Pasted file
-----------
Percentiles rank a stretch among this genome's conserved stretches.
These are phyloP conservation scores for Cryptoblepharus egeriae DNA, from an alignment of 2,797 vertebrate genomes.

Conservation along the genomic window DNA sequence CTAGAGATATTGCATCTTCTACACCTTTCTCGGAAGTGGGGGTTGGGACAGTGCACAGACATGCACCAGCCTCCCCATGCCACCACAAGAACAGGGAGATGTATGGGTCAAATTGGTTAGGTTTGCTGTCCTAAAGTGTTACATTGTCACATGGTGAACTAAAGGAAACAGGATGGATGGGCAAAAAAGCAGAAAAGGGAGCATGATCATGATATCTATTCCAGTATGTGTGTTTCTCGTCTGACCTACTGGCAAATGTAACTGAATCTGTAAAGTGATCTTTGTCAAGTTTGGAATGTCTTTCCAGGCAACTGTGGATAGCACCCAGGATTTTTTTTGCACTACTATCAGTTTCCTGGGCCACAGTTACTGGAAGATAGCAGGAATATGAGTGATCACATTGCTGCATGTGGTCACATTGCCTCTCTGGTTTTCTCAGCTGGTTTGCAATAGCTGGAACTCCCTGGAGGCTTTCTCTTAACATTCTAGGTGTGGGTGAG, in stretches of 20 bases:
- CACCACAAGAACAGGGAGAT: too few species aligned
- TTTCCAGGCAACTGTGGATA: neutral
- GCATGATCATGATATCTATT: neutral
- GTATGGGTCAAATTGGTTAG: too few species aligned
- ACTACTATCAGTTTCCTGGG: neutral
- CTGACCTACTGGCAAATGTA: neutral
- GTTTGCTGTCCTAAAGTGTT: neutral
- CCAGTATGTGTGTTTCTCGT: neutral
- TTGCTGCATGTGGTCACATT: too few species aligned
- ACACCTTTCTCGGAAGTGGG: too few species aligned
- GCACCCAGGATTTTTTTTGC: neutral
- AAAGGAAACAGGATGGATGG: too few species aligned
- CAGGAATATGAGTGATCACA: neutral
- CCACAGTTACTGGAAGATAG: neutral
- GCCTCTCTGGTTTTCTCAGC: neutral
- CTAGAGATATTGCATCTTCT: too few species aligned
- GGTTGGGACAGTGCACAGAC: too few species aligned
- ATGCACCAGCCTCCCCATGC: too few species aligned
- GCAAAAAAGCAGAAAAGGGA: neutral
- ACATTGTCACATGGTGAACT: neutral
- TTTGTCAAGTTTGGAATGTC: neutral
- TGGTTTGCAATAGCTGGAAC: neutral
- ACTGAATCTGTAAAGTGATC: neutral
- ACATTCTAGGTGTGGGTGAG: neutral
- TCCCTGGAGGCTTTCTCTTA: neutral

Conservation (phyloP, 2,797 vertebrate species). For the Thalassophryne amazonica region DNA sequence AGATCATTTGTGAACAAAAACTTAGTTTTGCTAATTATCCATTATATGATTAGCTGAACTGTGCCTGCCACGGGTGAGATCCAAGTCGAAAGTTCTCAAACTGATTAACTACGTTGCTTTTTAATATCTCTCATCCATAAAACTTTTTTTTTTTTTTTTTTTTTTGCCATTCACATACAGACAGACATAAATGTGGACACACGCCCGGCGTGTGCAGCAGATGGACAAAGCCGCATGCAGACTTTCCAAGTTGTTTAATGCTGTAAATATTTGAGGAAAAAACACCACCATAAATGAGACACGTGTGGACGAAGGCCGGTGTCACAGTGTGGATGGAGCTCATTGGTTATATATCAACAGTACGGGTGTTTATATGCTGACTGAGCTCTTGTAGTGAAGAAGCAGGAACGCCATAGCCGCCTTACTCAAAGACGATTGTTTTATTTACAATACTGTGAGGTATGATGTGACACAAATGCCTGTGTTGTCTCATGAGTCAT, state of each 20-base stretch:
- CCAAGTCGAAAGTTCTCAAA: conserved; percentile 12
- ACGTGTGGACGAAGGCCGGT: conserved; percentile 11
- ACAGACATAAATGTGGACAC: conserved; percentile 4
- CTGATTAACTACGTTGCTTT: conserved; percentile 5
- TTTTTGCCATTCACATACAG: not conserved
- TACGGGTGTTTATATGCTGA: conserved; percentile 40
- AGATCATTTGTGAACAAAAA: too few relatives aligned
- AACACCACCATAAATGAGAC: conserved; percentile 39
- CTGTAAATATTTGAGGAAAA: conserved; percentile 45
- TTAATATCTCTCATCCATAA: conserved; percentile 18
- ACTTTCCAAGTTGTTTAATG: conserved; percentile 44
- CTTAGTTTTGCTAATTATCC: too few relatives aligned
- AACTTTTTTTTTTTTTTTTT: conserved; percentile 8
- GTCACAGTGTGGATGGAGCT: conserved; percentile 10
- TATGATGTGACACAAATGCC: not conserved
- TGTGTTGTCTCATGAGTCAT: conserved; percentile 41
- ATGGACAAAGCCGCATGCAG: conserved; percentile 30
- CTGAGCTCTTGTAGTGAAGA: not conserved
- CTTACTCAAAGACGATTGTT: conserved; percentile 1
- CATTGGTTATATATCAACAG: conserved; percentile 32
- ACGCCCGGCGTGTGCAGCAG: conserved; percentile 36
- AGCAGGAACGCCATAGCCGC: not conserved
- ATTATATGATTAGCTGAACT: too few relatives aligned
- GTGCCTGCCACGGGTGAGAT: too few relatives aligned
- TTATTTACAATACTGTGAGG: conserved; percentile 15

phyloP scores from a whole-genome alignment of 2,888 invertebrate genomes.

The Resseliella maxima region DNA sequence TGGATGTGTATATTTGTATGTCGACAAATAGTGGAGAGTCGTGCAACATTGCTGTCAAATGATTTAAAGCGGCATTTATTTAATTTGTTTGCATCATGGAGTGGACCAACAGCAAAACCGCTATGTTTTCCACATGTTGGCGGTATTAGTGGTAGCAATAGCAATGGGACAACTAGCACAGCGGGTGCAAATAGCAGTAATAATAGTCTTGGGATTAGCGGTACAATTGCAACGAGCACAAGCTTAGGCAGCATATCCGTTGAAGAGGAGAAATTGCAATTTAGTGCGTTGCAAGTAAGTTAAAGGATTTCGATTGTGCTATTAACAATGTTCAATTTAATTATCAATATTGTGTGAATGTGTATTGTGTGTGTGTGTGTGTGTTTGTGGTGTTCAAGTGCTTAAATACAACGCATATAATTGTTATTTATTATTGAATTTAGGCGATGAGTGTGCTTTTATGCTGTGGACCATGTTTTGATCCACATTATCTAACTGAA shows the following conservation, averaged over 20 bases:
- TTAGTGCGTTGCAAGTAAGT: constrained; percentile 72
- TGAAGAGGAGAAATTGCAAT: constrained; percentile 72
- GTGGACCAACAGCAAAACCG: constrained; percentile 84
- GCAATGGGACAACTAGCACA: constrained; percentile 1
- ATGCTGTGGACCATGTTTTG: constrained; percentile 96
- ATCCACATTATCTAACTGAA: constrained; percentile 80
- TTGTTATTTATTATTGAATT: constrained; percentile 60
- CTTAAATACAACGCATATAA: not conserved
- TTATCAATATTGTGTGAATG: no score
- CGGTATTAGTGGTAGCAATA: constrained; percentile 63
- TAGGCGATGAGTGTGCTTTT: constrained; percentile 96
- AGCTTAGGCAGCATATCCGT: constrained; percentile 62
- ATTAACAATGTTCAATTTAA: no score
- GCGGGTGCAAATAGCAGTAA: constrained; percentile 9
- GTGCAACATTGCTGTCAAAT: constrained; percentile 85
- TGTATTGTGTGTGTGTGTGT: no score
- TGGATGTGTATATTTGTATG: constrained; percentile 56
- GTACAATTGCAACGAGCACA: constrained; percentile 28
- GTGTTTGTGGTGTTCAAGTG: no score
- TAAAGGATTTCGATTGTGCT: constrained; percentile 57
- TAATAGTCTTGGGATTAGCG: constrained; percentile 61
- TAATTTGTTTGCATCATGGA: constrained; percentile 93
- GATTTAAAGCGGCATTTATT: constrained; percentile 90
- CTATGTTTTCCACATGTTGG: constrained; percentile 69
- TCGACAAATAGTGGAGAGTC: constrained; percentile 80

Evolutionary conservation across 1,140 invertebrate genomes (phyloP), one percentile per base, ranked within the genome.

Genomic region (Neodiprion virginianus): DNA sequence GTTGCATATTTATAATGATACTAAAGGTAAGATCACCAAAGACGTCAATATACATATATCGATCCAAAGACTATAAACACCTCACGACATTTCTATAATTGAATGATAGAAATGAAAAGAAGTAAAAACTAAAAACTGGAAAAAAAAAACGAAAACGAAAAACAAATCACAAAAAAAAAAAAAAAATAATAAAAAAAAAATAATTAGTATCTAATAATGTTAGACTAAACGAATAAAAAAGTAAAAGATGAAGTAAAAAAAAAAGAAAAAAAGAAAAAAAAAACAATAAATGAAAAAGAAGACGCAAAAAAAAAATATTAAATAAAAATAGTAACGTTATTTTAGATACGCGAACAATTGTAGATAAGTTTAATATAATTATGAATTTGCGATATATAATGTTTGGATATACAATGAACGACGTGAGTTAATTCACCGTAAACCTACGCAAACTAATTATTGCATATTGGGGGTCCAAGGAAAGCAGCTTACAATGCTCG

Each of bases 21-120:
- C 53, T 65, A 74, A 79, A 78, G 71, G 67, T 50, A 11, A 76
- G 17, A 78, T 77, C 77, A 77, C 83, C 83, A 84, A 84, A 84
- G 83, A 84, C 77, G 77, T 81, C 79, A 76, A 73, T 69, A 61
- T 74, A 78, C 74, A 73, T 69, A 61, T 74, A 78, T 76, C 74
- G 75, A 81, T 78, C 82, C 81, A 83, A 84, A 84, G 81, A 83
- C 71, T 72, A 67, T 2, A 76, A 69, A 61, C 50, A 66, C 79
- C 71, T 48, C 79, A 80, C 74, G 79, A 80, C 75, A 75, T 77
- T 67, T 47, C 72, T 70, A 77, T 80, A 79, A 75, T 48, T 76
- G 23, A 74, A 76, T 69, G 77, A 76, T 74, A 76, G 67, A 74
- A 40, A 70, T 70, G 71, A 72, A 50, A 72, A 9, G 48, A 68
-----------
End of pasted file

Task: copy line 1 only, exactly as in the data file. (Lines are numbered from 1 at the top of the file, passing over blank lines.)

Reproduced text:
Percentiles rank a stretch among this genome's conserved stretches.